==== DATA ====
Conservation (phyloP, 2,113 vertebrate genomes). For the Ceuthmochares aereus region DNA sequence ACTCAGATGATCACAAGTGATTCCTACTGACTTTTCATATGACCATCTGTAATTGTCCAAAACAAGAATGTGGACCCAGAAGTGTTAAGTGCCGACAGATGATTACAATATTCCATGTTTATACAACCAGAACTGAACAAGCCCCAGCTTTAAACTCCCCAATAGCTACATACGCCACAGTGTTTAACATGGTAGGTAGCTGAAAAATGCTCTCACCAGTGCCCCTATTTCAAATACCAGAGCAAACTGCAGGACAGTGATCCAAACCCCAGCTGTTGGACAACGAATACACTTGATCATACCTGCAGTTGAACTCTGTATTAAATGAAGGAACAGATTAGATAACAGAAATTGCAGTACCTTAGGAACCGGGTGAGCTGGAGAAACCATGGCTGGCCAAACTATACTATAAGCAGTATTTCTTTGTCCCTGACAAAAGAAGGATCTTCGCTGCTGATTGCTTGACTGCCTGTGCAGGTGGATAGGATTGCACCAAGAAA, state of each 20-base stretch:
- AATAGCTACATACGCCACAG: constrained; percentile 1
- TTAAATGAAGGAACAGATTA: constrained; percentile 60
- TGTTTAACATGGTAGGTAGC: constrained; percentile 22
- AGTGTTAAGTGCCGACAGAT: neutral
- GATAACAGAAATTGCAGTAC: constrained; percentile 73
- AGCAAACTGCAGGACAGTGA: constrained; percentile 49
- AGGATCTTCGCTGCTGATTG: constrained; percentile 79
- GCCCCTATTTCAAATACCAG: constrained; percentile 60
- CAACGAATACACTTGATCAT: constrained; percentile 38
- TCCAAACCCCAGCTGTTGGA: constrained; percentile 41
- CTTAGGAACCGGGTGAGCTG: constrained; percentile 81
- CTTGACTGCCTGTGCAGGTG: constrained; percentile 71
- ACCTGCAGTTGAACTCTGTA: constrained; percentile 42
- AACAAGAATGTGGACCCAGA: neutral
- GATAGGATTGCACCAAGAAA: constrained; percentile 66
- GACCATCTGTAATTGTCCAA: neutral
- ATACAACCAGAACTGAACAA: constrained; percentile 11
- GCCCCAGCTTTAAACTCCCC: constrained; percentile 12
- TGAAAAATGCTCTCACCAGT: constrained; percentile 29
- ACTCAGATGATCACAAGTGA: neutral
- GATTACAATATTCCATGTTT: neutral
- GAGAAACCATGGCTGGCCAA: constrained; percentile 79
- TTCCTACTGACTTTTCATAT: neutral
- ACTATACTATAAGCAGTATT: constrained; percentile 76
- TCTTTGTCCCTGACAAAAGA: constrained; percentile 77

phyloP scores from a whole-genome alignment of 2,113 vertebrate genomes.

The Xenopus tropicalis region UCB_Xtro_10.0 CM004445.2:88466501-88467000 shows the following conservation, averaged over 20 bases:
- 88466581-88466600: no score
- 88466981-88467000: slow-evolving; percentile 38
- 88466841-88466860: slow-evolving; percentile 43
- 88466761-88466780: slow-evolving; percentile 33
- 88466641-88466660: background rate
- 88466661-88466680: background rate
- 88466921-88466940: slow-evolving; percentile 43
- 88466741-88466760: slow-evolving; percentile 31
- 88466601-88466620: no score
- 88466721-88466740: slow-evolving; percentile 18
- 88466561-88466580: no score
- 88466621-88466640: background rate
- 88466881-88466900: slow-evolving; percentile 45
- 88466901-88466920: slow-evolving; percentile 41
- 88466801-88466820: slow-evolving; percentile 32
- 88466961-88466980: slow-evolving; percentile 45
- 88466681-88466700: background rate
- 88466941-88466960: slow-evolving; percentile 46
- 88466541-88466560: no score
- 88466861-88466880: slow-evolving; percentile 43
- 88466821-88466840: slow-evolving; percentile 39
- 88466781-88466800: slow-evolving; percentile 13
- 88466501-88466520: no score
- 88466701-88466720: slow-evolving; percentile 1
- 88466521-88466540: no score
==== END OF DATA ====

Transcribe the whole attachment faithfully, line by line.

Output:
Conservation (phyloP, 2,113 vertebrate genomes). For the Ceuthmochares aereus region DNA sequence ACTCAGATGATCACAAGTGATTCCTACTGACTTTTCATATGACCATCTGTAATTGTCCAAAACAAGAATGTGGACCCAGAAGTGTTAAGTGCCGACAGATGATTACAATATTCCATGTTTATACAACCAGAACTGAACAAGCCCCAGCTTTAAACTCCCCAATAGCTACATACGCCACAGTGTTTAACATGGTAGGTAGCTGAAAAATGCTCTCACCAGTGCCCCTATTTCAAATACCAGAGCAAACTGCAGGACAGTGATCCAAACCCCAGCTGTTGGACAACGAATACACTTGATCATACCTGCAGTTGAACTCTGTATTAAATGAAGGAACAGATTAGATAACAGAAATTGCAGTACCTTAGGAACCGGGTGAGCTGGAGAAACCATGGCTGGCCAAACTATACTATAAGCAGTATTTCTTTGTCCCTGACAAAAGAAGGATCTTCGCTGCTGATTGCTTGACTGCCTGTGCAGGTGGATAGGATTGCACCAAGAAA, state of each 20-base stretch:
- AATAGCTACATACGCCACAG: constrained; percentile 1
- TTAAATGAAGGAACAGATTA: constrained; percentile 60
- TGTTTAACATGGTAGGTAGC: constrained; percentile 22
- AGTGTTAAGTGCCGACAGAT: neutral
- GATAACAGAAATTGCAGTAC: constrained; percentile 73
- AGCAAACTGCAGGACAGTGA: constrained; percentile 49
- AGGATCTTCGCTGCTGATTG: constrained; percentile 79
- GCCCCTATTTCAAATACCAG: constrained; percentile 60
- CAACGAATACACTTGATCAT: constrained; percentile 38
- TCCAAACCCCAGCTGTTGGA: constrained; percentile 41
- CTTAGGAACCGGGTGAGCTG: constrained; percentile 81
- CTTGACTGCCTGTGCAGGTG: constrained; percentile 71
- ACCTGCAGTTGAACTCTGTA: constrained; percentile 42
- AACAAGAATGTGGACCCAGA: neutral
- GATAGGATTGCACCAAGAAA: constrained; percentile 66
- GACCATCTGTAATTGTCCAA: neutral
- ATACAACCAGAACTGAACAA: constrained; percentile 11
- GCCCCAGCTTTAAACTCCCC: constrained; percentile 12
- TGAAAAATGCTCTCACCAGT: constrained; percentile 29
- ACTCAGATGATCACAAGTGA: neutral
- GATTACAATATTCCATGTTT: neutral
- GAGAAACCATGGCTGGCCAA: constrained; percentile 79
- TTCCTACTGACTTTTCATAT: neutral
- ACTATACTATAAGCAGTATT: constrained; percentile 76
- TCTTTGTCCCTGACAAAAGA: constrained; percentile 77

phyloP scores from a whole-genome alignment of 2,113 vertebrate genomes.

The Xenopus tropicalis region UCB_Xtro_10.0 CM004445.2:88466501-88467000 shows the following conservation, averaged over 20 bases:
- 88466581-88466600: no score
- 88466981-88467000: slow-evolving; percentile 38
- 88466841-88466860: slow-evolving; percentile 43
- 88466761-88466780: slow-evolving; percentile 33
- 88466641-88466660: background rate
- 88466661-88466680: background rate
- 88466921-88466940: slow-evolving; percentile 43
- 88466741-88466760: slow-evolving; percentile 31
- 88466601-88466620: no score
- 88466721-88466740: slow-evolving; percentile 18
- 88466561-88466580: no score
- 88466621-88466640: background rate
- 88466881-88466900: slow-evolving; percentile 45
- 88466901-88466920: slow-evolving; percentile 41
- 88466801-88466820: slow-evolving; percentile 32
- 88466961-88466980: slow-evolving; percentile 45
- 88466681-88466700: background rate
- 88466941-88466960: slow-evolving; percentile 46
- 88466541-88466560: no score
- 88466861-88466880: slow-evolving; percentile 43
- 88466821-88466840: slow-evolving; percentile 39
- 88466781-88466800: slow-evolving; percentile 13
- 88466501-88466520: no score
- 88466701-88466720: slow-evolving; percentile 1
- 88466521-88466540: no score